Czech Republic to Poland 7/98

Poland

07/01/1998
07/02/1998
Best restaurant in Poland
07/03/1998
Wieliczka Salt Mines
DaVinci’s fabulous “Lady With Ermine.”
07/04/1998
Auschwitz and Birkenau
7/05-06/98
Torun
7/06-07/1998

07/01/1998

We bused to the station and boarded the 7:45 a.m. train for Krakow.  Four hours and four
passport checks later, we changed trains at the border.  This change was a bit confusing and
tense as the train for Krakow was labeled “Warsawa.”  I had rushed to the far end of the track
to gesture with the conductors.  A point and click or two and I knew this was the right train,
but it was going to divide later.  I climbed aboard in the right section, but had to gesture to
Peg.  We both barely managed to get on.

Earlier Peg found about $50 in HUF (Hungarian forints) in her pursed AmEx and many other
places in Prague refused to change them.  Perhaps we will not end up with $50 worth of
souvenirs that, at Hungary’s high inflation rate, would be worth just a few dollars in a couple
of years.  Perhaps we will mail them to our landlord in Budapest if we cannot change them.

After arriving in Krakow, we found a room in a private home not far away.   We paid the
accommodation bureau in advance in zlotys (3.4/$1.00) which we got from the ATM machine
at the rail station.    The cost per night is about $27.00.  You pay the landlord directly after
the first night.

While Peg was off doing something or other, I listened to Polish eurobop while sitting on the
steps in the railroad station.  A woman had set up her radio, hoping the appreciative listeners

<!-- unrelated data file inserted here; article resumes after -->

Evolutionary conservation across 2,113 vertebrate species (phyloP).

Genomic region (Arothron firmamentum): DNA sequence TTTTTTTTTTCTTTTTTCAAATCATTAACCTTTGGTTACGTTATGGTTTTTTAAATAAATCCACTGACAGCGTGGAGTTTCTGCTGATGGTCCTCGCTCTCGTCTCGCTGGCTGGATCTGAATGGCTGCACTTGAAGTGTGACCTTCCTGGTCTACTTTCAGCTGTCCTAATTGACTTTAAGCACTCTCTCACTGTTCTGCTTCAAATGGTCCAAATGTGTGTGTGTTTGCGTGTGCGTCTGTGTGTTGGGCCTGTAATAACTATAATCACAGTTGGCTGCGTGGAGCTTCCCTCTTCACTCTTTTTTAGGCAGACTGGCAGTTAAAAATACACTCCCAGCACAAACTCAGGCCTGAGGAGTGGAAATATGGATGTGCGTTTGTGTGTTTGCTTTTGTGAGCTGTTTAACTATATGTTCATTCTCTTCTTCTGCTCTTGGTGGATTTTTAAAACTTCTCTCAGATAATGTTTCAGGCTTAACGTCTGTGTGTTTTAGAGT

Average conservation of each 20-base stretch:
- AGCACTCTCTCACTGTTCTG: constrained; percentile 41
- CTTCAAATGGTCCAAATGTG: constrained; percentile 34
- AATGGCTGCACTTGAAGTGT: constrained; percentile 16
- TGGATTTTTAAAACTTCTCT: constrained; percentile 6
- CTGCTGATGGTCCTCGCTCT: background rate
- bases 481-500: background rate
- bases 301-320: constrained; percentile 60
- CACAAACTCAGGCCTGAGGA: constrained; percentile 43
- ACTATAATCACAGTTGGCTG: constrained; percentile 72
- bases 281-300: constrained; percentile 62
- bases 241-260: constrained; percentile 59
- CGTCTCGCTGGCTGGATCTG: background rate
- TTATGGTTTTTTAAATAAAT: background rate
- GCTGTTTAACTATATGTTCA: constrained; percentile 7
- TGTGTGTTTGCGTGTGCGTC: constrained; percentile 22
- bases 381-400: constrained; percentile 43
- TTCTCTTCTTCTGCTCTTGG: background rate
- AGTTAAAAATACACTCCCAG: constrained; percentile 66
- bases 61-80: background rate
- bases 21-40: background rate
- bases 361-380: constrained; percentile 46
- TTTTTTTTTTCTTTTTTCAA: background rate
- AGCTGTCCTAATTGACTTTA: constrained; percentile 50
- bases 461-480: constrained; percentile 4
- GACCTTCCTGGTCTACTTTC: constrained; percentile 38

would pay her something for her efforts.  I liked the music, surprisingly, and the speakers
were very good.  A young woman sat quietly behind me, her knees almost touching me.  This
worried me at first, for my backpack was behind me and within her reach.  She had a long,
slender, finely chiseled nose and face and was both attractively and modestly dressed.  A
while later when her boyfriend arrived and off they went.

The tram took us to within a few blocks of the house where were to stay.  Our hostess and
her daughter met us at the former’s house.  The daughter is about 50 years old and speaks a
little English.  She is fluent in German, she said.  Both are very pleasant.  So is the room.  It
is big, about 20’x15′.  In the center is a dining room table, and there two single beds, a closet
and a china closet against the various walls.  We share the bathroom across from our door
with grandma.  Grandpa is dead or gone.  The thin curtains will not keep the street lights out
but it should be quiet.

After getting settled, we headed back toward the train station to the center of the old town.
We passed the large main plaza, about 200 yards x 200  yards (about 200 square meters).  It
is dominated by a huge cloth merchant building.

The guide book recommended a cafeteria nearby, but neither the food nor the atmosphere
were appetizing.  We found an Italian place not far away, also in the old town.  The food was
excellent but pricier than in the Czech Republic.  Beer is about a dollar per half liter.  In this
restaurant it cost 4.5 zlotys but in most places it is about 3.5.  On the way home, we stop by
a bakery, still open although it is after 8:00 p.m.  Since we negotiated coffee for the
mornings, we bought some breakfast goodies.

While in the bakery, a couple from the U.S. comes in.  He was born here, she in the U.S.  He